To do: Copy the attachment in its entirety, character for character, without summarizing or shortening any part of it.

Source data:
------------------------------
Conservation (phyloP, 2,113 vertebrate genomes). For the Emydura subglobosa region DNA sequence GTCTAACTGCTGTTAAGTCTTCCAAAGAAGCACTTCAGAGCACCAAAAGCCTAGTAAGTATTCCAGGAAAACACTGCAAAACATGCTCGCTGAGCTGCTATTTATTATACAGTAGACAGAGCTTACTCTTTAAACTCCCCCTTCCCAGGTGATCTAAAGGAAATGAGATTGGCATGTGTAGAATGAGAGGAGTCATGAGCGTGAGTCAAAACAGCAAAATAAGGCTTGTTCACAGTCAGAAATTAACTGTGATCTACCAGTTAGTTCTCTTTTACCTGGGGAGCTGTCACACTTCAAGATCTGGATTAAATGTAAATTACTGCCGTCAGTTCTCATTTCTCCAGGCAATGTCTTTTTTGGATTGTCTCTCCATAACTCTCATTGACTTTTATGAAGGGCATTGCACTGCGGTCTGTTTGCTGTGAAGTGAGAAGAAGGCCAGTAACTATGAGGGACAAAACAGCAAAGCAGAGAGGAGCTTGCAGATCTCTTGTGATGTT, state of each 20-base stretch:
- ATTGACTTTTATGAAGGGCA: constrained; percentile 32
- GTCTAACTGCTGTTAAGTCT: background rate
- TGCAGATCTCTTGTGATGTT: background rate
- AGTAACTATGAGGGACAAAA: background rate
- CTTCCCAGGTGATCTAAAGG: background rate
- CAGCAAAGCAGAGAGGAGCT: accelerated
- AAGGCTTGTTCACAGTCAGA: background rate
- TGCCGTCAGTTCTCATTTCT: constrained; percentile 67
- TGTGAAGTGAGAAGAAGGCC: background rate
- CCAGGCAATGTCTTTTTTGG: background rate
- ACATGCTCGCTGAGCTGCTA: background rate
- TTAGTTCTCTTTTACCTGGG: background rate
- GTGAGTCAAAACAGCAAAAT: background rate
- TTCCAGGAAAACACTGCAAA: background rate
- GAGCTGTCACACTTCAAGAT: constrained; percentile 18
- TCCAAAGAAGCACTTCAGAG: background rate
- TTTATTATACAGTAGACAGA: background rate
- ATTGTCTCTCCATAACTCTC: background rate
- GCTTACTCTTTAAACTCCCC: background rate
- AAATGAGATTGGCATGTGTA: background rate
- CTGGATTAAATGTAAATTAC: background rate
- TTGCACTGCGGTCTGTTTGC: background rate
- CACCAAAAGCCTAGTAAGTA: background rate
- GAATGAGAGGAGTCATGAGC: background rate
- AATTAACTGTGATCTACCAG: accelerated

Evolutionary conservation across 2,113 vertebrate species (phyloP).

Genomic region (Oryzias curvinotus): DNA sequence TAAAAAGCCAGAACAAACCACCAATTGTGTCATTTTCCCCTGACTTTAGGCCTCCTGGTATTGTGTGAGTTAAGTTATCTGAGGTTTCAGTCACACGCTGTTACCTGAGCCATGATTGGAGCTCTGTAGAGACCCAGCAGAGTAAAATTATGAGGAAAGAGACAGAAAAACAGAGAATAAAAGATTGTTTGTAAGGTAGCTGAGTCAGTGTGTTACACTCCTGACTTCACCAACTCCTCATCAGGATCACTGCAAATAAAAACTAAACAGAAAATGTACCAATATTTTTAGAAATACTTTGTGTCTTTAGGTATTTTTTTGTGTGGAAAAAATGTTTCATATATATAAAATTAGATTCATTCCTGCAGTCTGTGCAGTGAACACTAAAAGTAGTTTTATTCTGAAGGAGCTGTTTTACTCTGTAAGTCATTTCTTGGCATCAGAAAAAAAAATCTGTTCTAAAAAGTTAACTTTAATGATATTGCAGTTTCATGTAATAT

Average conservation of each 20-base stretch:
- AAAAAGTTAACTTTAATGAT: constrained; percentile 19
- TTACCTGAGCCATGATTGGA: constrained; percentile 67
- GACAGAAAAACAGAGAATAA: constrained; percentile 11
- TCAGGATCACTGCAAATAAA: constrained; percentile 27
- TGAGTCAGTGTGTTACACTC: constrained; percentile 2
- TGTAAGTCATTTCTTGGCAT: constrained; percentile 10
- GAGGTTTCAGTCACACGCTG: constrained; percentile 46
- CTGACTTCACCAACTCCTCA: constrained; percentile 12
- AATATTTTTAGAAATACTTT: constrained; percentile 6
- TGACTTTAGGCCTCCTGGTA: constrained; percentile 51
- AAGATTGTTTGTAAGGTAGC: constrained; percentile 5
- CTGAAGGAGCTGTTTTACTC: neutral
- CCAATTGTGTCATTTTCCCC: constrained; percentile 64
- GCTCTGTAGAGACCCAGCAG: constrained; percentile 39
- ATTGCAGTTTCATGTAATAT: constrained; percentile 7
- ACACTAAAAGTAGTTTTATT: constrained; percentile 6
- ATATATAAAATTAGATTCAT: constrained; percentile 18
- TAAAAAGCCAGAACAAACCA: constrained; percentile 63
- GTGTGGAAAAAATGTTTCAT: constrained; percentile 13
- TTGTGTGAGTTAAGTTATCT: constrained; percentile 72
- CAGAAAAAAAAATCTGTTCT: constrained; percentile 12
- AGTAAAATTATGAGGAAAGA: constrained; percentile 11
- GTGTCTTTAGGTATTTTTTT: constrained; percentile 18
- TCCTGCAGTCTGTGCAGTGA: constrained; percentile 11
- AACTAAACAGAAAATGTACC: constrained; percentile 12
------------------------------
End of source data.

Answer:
Conservation (phyloP, 2,113 vertebrate genomes). For the Emydura subglobosa region DNA sequence GTCTAACTGCTGTTAAGTCTTCCAAAGAAGCACTTCAGAGCACCAAAAGCCTAGTAAGTATTCCAGGAAAACACTGCAAAACATGCTCGCTGAGCTGCTATTTATTATACAGTAGACAGAGCTTACTCTTTAAACTCCCCCTTCCCAGGTGATCTAAAGGAAATGAGATTGGCATGTGTAGAATGAGAGGAGTCATGAGCGTGAGTCAAAACAGCAAAATAAGGCTTGTTCACAGTCAGAAATTAACTGTGATCTACCAGTTAGTTCTCTTTTACCTGGGGAGCTGTCACACTTCAAGATCTGGATTAAATGTAAATTACTGCCGTCAGTTCTCATTTCTCCAGGCAATGTCTTTTTTGGATTGTCTCTCCATAACTCTCATTGACTTTTATGAAGGGCATTGCACTGCGGTCTGTTTGCTGTGAAGTGAGAAGAAGGCCAGTAACTATGAGGGACAAAACAGCAAAGCAGAGAGGAGCTTGCAGATCTCTTGTGATGTT, state of each 20-base stretch:
- ATTGACTTTTATGAAGGGCA: constrained; percentile 32
- GTCTAACTGCTGTTAAGTCT: background rate
- TGCAGATCTCTTGTGATGTT: background rate
- AGTAACTATGAGGGACAAAA: background rate
- CTTCCCAGGTGATCTAAAGG: background rate
- CAGCAAAGCAGAGAGGAGCT: accelerated
- AAGGCTTGTTCACAGTCAGA: background rate
- TGCCGTCAGTTCTCATTTCT: constrained; percentile 67
- TGTGAAGTGAGAAGAAGGCC: background rate
- CCAGGCAATGTCTTTTTTGG: background rate
- ACATGCTCGCTGAGCTGCTA: background rate
- TTAGTTCTCTTTTACCTGGG: background rate
- GTGAGTCAAAACAGCAAAAT: background rate
- TTCCAGGAAAACACTGCAAA: background rate
- GAGCTGTCACACTTCAAGAT: constrained; percentile 18
- TCCAAAGAAGCACTTCAGAG: background rate
- TTTATTATACAGTAGACAGA: background rate
- ATTGTCTCTCCATAACTCTC: background rate
- GCTTACTCTTTAAACTCCCC: background rate
- AAATGAGATTGGCATGTGTA: background rate
- CTGGATTAAATGTAAATTAC: background rate
- TTGCACTGCGGTCTGTTTGC: background rate
- CACCAAAAGCCTAGTAAGTA: background rate
- GAATGAGAGGAGTCATGAGC: background rate
- AATTAACTGTGATCTACCAG: accelerated

Evolutionary conservation across 2,113 vertebrate species (phyloP).

Genomic region (Oryzias curvinotus): DNA sequence TAAAAAGCCAGAACAAACCACCAATTGTGTCATTTTCCCCTGACTTTAGGCCTCCTGGTATTGTGTGAGTTAAGTTATCTGAGGTTTCAGTCACACGCTGTTACCTGAGCCATGATTGGAGCTCTGTAGAGACCCAGCAGAGTAAAATTATGAGGAAAGAGACAGAAAAACAGAGAATAAAAGATTGTTTGTAAGGTAGCTGAGTCAGTGTGTTACACTCCTGACTTCACCAACTCCTCATCAGGATCACTGCAAATAAAAACTAAACAGAAAATGTACCAATATTTTTAGAAATACTTTGTGTCTTTAGGTATTTTTTTGTGTGGAAAAAATGTTTCATATATATAAAATTAGATTCATTCCTGCAGTCTGTGCAGTGAACACTAAAAGTAGTTTTATTCTGAAGGAGCTGTTTTACTCTGTAAGTCATTTCTTGGCATCAGAAAAAAAAATCTGTTCTAAAAAGTTAACTTTAATGATATTGCAGTTTCATGTAATAT

Average conservation of each 20-base stretch:
- AAAAAGTTAACTTTAATGAT: constrained; percentile 19
- TTACCTGAGCCATGATTGGA: constrained; percentile 67
- GACAGAAAAACAGAGAATAA: constrained; percentile 11
- TCAGGATCACTGCAAATAAA: constrained; percentile 27
- TGAGTCAGTGTGTTACACTC: constrained; percentile 2
- TGTAAGTCATTTCTTGGCAT: constrained; percentile 10
- GAGGTTTCAGTCACACGCTG: constrained; percentile 46
- CTGACTTCACCAACTCCTCA: constrained; percentile 12
- AATATTTTTAGAAATACTTT: constrained; percentile 6
- TGACTTTAGGCCTCCTGGTA: constrained; percentile 51
- AAGATTGTTTGTAAGGTAGC: constrained; percentile 5
- CTGAAGGAGCTGTTTTACTC: neutral
- CCAATTGTGTCATTTTCCCC: constrained; percentile 64
- GCTCTGTAGAGACCCAGCAG: constrained; percentile 39
- ATTGCAGTTTCATGTAATAT: constrained; percentile 7
- ACACTAAAAGTAGTTTTATT: constrained; percentile 6
- ATATATAAAATTAGATTCAT: constrained; percentile 18
- TAAAAAGCCAGAACAAACCA: constrained; percentile 63
- GTGTGGAAAAAATGTTTCAT: constrained; percentile 13
- TTGTGTGAGTTAAGTTATCT: constrained; percentile 72
- CAGAAAAAAAAATCTGTTCT: constrained; percentile 12
- AGTAAAATTATGAGGAAAGA: constrained; percentile 11
- GTGTCTTTAGGTATTTTTTT: constrained; percentile 18
- TCCTGCAGTCTGTGCAGTGA: constrained; percentile 11
- AACTAAACAGAAAATGTACC: constrained; percentile 12